"It's complicated," the researcher said. "Avoidance of cats doesn't seem to reduce your risk of developing asthma."


Journal of Allergy and Clinical Immunology, online May 4, 2011.

Study May Dispel Worries About High Levels of Folic Acid

HealthDay News

Friday, June 10, 2011

FRIDAY, June 10 (HealthDay News) -- Consuming high amounts of folate -- through supplements and foods fortified with folic acid -- does not disrupt a healthy body's use of vitamin B12, according to new research.

Folic acid -- the synthetic form of the vitamin folate -- is added to grain products in the United States to reduce women's risk of conceiving a child with a neural tube birth defect. But some worry that folic acid levels in these foods may be too high for other people. Their concerns stem from studies that found that people with low B12 levels and high folate levels were more likely to have anemia than those with low B12 levels and normal folate levels.

B12 is needed to make red blood cells, and people with low levels of B12 can develop anemia, as well as numbness and tingling in the hands and feet.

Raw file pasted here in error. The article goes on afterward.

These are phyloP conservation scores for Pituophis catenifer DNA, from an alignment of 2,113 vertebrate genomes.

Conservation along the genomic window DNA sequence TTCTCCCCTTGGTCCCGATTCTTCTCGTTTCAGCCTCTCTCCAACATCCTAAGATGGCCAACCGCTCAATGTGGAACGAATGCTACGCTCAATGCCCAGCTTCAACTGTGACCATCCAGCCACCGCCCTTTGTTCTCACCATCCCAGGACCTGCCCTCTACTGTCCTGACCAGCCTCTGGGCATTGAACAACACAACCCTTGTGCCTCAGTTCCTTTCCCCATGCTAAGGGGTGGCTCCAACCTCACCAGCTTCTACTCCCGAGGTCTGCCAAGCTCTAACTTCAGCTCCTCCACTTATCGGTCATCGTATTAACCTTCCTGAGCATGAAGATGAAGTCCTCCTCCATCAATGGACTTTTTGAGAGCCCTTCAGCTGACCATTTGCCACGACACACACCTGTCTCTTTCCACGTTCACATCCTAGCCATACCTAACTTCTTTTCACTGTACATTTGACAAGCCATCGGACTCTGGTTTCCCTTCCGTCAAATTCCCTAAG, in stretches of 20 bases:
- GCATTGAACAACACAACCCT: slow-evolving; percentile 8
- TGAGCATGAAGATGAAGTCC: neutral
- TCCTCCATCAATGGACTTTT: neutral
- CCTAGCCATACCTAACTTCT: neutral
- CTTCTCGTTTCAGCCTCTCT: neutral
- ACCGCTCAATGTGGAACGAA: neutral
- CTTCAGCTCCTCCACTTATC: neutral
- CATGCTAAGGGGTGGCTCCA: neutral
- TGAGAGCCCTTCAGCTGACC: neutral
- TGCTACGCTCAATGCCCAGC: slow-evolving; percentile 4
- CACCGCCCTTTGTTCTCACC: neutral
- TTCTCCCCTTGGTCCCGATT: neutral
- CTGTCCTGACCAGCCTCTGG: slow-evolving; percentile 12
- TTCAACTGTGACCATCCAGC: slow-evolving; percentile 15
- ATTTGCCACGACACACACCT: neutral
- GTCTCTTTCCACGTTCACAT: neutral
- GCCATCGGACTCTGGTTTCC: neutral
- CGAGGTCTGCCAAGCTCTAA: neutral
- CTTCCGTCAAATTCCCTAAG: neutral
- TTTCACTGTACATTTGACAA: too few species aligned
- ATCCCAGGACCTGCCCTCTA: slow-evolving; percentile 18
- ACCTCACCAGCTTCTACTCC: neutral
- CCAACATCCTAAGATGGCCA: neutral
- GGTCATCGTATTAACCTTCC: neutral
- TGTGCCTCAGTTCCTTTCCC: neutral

The new study found, however, that anemia and other problems related to low levels of vitamin B12 were not likely to get worse with higher intake of folic acid.

It included more than 2,500 university students who reported the amount and type of folic acid-fortified foods and folic acid supplements they consumed in the previous week and in an average month. Blood samples collected from the participants showed that about 5 percent were B12 deficient. Of the students with low B12 levels, there was no significant difference in rates of anemia between those with high and those with low folate levels.

The study, conducted by researchers at the U.S. National Institute of Child Health and Human Development and five other institutions in the United States, Ireland and Norway, was published online June 8 in the American Journal of Clinical Nutrition.

"Our findings are reassuring for people who have low vitamin B12 levels," Dr. James L. Mills, the study's first author, said in a U.S. National Institutes of Health news release. "We found no evidence that folate could worsen their health problems."

Natural sources of folate include leafy green vegetables, citrus fruits and beans.

More information

The U.S. Centers for Disease Control and Prevention has more about folic acid.

Thursday, June 9, 2011

Study Confirms Safety, Cancer-Targeting Ability of Nutrient in Broccoli, Other Vegetables, Researchers Say


Thursday, June 9, 2011

ScienceDaily (June 9, 2011) — Sulforaphane, one of the primary phytochemicals in broccoli and other cruciferous vegetables that helps them prevent cancer, has been shown for the first time to selectively target and kill cancer cells while leaving normal prostate cells healthy and unaffected.